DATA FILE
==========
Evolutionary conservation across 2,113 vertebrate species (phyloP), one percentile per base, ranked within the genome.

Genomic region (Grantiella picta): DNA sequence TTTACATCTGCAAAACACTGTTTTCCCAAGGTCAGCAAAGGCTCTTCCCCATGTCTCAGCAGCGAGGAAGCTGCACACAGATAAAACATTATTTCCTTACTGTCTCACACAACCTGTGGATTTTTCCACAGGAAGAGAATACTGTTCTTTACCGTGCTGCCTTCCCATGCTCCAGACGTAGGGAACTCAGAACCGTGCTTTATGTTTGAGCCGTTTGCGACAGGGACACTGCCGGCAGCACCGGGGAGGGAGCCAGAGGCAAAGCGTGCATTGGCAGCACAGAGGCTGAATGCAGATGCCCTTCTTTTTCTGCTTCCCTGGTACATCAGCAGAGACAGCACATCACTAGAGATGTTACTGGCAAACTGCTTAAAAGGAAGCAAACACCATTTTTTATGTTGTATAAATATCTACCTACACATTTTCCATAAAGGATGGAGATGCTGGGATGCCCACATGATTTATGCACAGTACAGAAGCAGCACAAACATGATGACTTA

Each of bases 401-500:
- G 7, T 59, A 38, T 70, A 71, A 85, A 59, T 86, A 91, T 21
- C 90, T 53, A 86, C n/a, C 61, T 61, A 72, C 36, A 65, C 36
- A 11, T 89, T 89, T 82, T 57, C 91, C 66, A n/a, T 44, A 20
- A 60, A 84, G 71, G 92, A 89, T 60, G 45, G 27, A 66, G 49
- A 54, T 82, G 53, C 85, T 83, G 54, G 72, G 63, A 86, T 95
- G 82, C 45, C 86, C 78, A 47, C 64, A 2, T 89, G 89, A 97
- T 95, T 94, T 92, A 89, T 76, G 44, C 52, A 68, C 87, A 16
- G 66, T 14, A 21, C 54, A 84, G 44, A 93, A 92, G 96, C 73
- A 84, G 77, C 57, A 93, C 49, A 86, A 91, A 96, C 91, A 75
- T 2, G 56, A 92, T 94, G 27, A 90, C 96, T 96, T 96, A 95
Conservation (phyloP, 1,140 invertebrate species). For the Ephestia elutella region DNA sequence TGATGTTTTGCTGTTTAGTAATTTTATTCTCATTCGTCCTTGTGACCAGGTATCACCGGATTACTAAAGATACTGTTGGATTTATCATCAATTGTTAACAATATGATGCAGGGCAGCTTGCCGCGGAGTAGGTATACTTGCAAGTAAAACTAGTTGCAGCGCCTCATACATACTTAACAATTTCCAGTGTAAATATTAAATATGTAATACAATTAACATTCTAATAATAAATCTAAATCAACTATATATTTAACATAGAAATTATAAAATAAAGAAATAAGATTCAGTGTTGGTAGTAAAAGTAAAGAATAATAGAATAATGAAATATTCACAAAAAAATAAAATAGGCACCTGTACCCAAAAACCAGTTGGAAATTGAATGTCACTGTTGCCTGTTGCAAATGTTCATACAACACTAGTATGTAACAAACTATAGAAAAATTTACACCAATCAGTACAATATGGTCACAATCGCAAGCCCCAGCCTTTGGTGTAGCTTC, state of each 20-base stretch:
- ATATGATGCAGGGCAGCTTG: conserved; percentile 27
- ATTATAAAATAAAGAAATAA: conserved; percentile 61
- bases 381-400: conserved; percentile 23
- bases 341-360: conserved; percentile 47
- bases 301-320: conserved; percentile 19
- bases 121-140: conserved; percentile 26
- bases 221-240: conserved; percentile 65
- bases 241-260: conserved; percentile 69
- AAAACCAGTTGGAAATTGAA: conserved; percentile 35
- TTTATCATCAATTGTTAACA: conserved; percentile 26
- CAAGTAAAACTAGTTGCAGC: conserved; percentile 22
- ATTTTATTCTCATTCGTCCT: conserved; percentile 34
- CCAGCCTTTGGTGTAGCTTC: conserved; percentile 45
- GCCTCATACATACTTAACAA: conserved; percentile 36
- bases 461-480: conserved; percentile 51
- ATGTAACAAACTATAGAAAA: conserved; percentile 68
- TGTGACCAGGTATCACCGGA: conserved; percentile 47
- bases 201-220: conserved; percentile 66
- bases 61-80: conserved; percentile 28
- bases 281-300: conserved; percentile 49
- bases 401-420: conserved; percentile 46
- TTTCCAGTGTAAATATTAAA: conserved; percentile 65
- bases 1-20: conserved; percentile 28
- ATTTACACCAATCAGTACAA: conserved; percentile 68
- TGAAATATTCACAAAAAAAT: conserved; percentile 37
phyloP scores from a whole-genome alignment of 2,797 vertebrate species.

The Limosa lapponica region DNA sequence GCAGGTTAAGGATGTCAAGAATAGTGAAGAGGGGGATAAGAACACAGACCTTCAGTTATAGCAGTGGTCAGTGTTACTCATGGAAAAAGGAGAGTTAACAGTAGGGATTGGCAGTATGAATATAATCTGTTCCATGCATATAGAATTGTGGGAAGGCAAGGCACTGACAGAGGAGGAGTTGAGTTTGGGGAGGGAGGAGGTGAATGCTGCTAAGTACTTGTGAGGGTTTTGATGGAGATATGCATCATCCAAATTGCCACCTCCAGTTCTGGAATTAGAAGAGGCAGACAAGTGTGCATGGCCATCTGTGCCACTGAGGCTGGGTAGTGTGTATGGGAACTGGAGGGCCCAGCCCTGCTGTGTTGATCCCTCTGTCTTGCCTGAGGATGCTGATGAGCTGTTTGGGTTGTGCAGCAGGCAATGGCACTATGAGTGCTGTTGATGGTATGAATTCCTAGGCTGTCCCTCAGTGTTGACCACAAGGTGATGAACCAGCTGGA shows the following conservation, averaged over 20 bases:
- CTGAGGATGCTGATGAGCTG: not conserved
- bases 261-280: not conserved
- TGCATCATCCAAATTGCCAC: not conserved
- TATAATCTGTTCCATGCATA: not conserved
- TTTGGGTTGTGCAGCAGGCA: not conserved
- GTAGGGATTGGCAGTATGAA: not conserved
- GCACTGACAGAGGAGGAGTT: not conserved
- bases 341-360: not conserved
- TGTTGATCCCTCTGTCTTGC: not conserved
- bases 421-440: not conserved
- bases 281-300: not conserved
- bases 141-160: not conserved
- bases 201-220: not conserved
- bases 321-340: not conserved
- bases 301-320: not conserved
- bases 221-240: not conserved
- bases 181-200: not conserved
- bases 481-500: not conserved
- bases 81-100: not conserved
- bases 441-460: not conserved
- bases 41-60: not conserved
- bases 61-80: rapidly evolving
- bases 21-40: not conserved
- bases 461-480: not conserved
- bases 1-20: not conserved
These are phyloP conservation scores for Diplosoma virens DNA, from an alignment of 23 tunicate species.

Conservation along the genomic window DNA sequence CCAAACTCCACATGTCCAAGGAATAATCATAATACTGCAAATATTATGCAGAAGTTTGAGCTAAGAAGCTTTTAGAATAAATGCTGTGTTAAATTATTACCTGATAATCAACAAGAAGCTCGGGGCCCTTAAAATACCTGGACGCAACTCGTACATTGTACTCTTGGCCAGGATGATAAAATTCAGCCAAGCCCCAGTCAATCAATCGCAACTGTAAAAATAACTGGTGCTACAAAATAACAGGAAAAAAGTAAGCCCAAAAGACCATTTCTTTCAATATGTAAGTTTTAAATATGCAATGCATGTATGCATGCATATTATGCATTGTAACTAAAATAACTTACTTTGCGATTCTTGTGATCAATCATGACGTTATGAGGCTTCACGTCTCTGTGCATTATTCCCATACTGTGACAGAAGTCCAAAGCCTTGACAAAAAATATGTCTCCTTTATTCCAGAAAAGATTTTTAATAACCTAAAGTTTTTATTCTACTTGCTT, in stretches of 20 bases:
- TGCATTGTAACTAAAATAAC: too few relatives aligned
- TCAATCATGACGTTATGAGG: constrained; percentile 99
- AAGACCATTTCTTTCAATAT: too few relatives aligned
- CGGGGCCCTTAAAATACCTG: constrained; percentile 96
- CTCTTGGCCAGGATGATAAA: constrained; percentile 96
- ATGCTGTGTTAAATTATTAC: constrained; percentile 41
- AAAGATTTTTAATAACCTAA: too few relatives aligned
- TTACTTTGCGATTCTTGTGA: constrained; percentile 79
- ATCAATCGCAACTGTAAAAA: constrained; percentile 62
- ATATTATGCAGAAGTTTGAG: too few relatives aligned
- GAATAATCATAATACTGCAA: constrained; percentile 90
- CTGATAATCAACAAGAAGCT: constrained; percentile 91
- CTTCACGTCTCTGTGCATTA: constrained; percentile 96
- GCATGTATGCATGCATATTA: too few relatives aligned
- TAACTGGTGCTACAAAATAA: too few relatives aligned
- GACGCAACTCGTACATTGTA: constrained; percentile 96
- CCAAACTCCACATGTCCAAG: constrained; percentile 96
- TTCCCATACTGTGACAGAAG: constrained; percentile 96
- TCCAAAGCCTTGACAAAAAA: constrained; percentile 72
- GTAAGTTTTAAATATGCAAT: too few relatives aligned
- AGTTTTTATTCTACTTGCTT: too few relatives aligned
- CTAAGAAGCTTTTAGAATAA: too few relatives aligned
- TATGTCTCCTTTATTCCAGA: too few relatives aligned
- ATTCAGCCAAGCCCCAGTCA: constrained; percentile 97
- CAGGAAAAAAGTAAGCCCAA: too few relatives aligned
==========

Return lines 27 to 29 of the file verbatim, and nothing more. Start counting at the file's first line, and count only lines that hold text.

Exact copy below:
- CCAGCCTTTGGTGTAGCTTC: conserved; percentile 45
- GCCTCATACATACTTAACAA: conserved; percentile 36
- bases 461-480: conserved; percentile 51